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Czech Government Agrees to
Turn Over Seized Churches
BY JONATHAN LUXMORE ©2011 Religion News Service
prominent Czech church leader has welcomed an agreement that would allow churches to reclaim land and buildings seized under communist rule, but forfeit state subsidies in return.
A draft settlement was finalized in Prague on August 25 that allows religious groups to retrieve assets that were confiscated after the 1948 communist takeover, while obtaining financial compensation for others.
"The ball is now in the government's court to prepare the necessary legislation," said Joel Ruml, chairman of the Czech Ecumenical Council, and a member of the Evangelical Church of Czech Brethren.
Ruml said the restitutions--expected to begin in January 2013--would particularly affect the Czech Republic's predominant Roman Catholic Church, which lost the most under communist rule.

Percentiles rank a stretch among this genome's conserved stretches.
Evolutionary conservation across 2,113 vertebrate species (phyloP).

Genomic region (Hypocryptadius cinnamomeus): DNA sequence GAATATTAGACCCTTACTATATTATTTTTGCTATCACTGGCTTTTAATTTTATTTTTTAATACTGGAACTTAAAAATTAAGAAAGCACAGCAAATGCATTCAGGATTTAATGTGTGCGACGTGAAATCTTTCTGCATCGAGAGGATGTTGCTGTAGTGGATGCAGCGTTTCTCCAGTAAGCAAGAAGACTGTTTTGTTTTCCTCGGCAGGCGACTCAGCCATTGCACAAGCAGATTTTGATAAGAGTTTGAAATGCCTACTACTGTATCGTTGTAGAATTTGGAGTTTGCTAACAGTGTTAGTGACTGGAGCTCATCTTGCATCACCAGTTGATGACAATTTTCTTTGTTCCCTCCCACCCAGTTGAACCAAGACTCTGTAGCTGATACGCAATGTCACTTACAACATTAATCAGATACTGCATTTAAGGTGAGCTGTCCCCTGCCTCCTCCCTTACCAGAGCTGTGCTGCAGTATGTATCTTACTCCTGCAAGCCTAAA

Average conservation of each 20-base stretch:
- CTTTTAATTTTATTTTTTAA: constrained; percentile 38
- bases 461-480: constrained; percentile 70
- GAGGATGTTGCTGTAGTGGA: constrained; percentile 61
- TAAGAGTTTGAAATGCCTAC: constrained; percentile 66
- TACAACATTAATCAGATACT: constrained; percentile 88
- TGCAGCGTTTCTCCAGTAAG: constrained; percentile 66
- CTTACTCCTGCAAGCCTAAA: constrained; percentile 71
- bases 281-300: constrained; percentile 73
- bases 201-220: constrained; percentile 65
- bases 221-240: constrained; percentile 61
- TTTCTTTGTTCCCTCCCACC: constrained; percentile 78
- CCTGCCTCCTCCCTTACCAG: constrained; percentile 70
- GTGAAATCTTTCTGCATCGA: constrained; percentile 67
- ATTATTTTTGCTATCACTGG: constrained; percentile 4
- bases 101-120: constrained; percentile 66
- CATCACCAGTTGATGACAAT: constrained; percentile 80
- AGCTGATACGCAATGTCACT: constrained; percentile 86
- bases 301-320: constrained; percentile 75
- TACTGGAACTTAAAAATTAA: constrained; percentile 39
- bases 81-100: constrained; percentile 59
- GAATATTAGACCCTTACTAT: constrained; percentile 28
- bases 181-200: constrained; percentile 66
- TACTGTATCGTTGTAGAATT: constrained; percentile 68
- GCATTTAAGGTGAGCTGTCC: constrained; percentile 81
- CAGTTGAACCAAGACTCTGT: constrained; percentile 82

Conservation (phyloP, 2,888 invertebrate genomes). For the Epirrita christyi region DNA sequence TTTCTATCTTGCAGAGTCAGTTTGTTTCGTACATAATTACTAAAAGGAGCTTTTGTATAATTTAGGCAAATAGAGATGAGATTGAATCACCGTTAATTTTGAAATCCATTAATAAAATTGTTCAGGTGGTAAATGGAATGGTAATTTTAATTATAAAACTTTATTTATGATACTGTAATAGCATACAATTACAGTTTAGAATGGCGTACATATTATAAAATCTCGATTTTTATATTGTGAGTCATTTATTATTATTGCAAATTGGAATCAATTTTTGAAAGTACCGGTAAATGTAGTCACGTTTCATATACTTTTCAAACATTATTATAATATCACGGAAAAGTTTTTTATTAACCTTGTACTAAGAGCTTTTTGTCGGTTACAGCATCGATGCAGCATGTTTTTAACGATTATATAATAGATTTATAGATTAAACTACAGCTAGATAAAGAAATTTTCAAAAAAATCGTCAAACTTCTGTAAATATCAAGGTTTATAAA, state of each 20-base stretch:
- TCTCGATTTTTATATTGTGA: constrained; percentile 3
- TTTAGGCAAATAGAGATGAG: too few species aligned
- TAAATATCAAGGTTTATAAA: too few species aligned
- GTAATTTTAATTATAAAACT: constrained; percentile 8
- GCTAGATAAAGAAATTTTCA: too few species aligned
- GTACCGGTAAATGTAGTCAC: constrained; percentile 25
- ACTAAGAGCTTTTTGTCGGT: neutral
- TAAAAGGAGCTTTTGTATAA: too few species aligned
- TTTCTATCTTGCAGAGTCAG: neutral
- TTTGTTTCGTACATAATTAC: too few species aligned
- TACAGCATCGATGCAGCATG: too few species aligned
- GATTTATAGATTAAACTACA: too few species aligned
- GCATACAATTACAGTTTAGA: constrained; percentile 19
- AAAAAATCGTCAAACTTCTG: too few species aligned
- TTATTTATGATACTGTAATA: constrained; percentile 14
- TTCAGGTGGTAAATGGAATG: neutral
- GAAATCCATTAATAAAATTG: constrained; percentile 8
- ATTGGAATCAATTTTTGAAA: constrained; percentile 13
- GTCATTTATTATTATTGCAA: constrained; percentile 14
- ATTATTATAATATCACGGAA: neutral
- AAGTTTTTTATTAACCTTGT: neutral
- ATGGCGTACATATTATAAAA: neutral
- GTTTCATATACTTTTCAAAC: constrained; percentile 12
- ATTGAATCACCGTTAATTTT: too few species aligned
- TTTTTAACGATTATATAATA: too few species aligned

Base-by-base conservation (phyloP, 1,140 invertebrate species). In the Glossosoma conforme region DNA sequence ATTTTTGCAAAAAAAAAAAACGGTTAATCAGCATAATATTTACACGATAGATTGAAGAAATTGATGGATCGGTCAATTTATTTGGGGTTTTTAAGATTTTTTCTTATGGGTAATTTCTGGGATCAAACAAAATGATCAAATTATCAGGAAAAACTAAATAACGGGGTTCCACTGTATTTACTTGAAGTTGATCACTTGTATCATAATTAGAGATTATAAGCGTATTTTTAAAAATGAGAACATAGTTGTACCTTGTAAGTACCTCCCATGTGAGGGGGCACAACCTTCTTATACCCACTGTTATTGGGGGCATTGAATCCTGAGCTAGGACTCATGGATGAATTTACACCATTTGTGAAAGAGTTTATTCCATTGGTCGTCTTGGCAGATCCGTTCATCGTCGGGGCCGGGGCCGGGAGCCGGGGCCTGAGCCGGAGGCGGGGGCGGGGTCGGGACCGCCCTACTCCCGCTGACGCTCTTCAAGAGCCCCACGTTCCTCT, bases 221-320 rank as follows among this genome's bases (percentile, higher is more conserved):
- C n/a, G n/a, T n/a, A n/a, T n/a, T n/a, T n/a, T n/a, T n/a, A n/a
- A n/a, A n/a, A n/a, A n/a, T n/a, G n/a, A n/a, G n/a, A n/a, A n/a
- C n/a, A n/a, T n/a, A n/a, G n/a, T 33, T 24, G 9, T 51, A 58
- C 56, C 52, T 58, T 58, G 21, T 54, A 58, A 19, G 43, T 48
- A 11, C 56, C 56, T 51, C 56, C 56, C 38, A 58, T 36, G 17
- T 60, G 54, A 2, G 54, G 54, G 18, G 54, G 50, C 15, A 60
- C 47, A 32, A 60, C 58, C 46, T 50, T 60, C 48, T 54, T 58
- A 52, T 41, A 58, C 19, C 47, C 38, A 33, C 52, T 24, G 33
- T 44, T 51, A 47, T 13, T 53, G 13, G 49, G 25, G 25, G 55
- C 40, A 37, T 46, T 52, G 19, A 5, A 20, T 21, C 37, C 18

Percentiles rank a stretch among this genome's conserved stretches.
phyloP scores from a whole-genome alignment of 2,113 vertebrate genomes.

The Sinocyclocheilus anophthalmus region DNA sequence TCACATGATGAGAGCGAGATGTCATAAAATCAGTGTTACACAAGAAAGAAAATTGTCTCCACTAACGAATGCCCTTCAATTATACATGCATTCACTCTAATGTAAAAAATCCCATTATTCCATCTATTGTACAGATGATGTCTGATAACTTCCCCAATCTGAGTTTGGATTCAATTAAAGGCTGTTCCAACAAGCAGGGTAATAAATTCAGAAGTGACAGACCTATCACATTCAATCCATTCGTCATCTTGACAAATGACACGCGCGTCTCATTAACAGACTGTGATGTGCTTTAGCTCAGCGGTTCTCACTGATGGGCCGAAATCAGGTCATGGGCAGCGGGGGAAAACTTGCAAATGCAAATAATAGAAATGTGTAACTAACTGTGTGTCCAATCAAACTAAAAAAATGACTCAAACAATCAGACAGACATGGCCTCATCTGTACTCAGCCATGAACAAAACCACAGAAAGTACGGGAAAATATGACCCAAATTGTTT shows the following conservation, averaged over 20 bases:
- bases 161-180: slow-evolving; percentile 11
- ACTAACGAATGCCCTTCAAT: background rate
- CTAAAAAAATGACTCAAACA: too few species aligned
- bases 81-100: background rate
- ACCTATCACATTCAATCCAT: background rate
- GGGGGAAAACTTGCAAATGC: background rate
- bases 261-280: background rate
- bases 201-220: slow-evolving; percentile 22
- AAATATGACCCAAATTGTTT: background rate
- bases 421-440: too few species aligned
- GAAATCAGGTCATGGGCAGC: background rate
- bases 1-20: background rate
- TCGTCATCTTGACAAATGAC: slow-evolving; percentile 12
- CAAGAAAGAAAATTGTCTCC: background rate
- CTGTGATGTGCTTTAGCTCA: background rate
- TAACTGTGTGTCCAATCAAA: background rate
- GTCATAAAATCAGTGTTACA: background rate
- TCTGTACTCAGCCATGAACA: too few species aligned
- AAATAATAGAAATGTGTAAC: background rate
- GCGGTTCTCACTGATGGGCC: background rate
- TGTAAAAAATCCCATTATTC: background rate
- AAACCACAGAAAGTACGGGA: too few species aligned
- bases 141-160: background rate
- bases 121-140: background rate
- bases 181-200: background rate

However, he said all denominations would have to prepare for the gradual end of state support in a country where clergy salaries have been paid by the state since the 18th century. "Although we've dreamed for years of becoming free from the state, this will pose a great challenge," said Ruml, whose council represents 11 Christian denominations, including Catholics as associate members. "Many church members are used to state support, and will need to be shown how this new situation offers opportunities for stabilizing our position and opening society to our work."
Separately, Turkish Prime Minister Recep Tayyip Erdogan announced on August 28 that his government will return properties that were seized from recognized minority religious groups in 1936. Some Catholics and most Protestants are not on the government's official list of minority religions.